This weekend people will watch hundreds, perhaps thousands, of Sandhill cranes land at Big Marsh Lake - about 30 minutes northeast of Battle Creek. It’s the 23rd annual Sandhill Crane & Art Festival hosted by the Michigan Audubon Society. We talked with the society's education coordinator Lisa Cain:
Cain says Sandhill cranes are believed to be Michigan's oldest species of bird. Scientists think it's remained unchanged for nine million years.
"They’re kind of like a nice living fossil for us to kind of see and experience," said Cain.
Sandhill cranes have a unique call and mating dance.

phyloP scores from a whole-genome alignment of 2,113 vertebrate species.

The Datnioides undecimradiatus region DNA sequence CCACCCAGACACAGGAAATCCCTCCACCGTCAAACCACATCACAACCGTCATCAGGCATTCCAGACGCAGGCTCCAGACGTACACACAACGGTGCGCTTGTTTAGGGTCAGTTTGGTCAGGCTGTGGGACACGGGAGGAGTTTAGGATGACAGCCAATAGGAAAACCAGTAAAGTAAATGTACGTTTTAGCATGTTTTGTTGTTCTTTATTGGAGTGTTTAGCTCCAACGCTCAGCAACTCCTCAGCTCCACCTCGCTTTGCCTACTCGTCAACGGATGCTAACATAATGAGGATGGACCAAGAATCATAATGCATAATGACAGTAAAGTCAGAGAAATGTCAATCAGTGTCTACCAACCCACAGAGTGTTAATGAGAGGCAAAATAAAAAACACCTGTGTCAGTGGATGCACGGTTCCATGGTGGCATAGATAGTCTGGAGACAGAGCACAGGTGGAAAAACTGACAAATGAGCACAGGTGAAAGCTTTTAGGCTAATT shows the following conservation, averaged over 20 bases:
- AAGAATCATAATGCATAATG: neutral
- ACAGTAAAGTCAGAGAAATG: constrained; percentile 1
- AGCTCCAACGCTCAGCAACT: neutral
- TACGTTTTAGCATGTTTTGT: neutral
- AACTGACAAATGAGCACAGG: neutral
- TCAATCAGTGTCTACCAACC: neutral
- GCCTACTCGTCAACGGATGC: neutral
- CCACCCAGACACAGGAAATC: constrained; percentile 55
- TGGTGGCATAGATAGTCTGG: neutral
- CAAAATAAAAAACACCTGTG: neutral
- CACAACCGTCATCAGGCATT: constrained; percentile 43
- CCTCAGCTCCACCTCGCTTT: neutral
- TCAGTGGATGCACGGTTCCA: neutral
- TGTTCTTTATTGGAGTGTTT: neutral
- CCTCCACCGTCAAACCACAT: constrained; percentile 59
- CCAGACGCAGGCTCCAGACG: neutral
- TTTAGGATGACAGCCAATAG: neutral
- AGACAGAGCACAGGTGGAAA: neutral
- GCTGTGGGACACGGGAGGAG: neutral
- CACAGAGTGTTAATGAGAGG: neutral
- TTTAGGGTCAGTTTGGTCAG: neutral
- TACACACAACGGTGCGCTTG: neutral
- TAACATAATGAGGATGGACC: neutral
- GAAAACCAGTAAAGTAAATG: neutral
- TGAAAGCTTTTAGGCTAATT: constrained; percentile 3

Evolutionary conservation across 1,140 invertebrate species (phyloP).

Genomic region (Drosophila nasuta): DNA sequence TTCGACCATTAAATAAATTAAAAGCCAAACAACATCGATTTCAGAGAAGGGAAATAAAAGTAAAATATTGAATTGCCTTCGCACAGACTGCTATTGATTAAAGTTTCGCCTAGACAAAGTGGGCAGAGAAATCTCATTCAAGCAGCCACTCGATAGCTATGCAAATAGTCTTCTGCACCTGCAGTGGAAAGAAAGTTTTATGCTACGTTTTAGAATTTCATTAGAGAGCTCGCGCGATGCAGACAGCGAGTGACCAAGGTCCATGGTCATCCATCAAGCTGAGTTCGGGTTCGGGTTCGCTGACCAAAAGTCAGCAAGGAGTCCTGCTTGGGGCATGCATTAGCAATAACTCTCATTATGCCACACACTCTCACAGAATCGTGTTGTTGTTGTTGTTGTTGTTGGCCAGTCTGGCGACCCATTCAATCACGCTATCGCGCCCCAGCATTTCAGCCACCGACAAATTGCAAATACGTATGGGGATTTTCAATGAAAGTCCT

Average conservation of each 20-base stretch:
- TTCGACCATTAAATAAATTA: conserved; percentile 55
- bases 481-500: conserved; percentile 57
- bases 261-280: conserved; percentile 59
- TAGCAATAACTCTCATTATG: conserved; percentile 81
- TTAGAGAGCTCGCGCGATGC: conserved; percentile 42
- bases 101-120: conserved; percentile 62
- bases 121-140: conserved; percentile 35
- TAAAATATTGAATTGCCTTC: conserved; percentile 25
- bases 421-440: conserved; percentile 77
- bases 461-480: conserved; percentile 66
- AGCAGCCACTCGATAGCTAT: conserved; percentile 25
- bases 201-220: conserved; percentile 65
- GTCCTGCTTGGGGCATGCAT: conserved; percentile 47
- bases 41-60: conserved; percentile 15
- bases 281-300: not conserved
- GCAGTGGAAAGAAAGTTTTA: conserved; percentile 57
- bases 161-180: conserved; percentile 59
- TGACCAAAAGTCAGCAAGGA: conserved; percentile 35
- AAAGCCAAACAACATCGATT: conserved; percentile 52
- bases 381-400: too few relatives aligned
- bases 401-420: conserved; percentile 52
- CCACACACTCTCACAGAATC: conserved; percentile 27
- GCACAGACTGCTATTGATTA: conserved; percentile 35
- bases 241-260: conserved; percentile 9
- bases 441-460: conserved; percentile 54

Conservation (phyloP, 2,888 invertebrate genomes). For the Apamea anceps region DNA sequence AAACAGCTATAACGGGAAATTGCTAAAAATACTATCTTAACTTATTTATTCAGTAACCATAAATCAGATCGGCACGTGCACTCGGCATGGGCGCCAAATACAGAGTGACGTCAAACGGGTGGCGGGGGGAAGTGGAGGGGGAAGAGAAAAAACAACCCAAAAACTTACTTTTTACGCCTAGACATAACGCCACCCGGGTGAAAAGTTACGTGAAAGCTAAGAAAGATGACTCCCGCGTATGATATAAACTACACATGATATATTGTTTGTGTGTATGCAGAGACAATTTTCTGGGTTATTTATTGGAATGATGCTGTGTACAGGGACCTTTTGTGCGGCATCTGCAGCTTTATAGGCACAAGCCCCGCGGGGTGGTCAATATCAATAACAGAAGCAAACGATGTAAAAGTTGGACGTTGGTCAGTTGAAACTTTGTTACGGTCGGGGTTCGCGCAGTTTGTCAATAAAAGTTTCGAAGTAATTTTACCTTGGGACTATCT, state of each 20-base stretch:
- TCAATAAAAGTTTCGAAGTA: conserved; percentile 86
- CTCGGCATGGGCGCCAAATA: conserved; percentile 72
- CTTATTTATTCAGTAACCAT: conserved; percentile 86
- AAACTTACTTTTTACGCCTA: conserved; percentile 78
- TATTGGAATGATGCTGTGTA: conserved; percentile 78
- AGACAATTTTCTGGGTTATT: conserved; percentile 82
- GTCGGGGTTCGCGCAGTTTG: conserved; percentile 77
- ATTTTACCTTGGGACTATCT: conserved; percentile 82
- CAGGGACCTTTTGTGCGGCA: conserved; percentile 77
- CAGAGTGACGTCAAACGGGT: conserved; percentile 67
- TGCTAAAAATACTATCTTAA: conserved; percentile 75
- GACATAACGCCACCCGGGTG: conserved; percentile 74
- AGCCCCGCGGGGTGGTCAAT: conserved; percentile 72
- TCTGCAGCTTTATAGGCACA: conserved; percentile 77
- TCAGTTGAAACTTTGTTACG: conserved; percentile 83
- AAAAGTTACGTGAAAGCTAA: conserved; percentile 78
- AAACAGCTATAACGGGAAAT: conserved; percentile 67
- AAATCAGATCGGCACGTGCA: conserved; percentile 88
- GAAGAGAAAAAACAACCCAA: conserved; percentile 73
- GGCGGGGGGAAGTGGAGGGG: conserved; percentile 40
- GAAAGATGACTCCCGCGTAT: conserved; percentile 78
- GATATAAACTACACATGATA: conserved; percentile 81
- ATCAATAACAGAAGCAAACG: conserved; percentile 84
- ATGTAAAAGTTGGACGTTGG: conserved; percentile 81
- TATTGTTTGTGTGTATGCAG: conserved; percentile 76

(Video used with permission from Plumas Audubon Society)
Cain says they're also very large—between three to four feet tall. She says seeing them in a big group is awe inspiring.
"When you see them in those numbers it kind of gives you chills in the best possible way," said Cain. "It’s really something that I think—especially everyone from the area and from the state—should be able to experience at least once in their lifetime.
A hundred years ago, Sandhill cranes were in trouble. Cain says their numbers were dangerously low due to hunting and habitat loss. According to the Michigan Audubon Society, the Sandhill crane is still considered an endangered species in some states, like Ohio.
Big Marsh Lake is on the birds' migration path south. Michigan is a popular place for them to breed because they like to build their nests in marshy areas. Cain says it's important that the habitat at these stopover sites remains intact in order for the species to survive.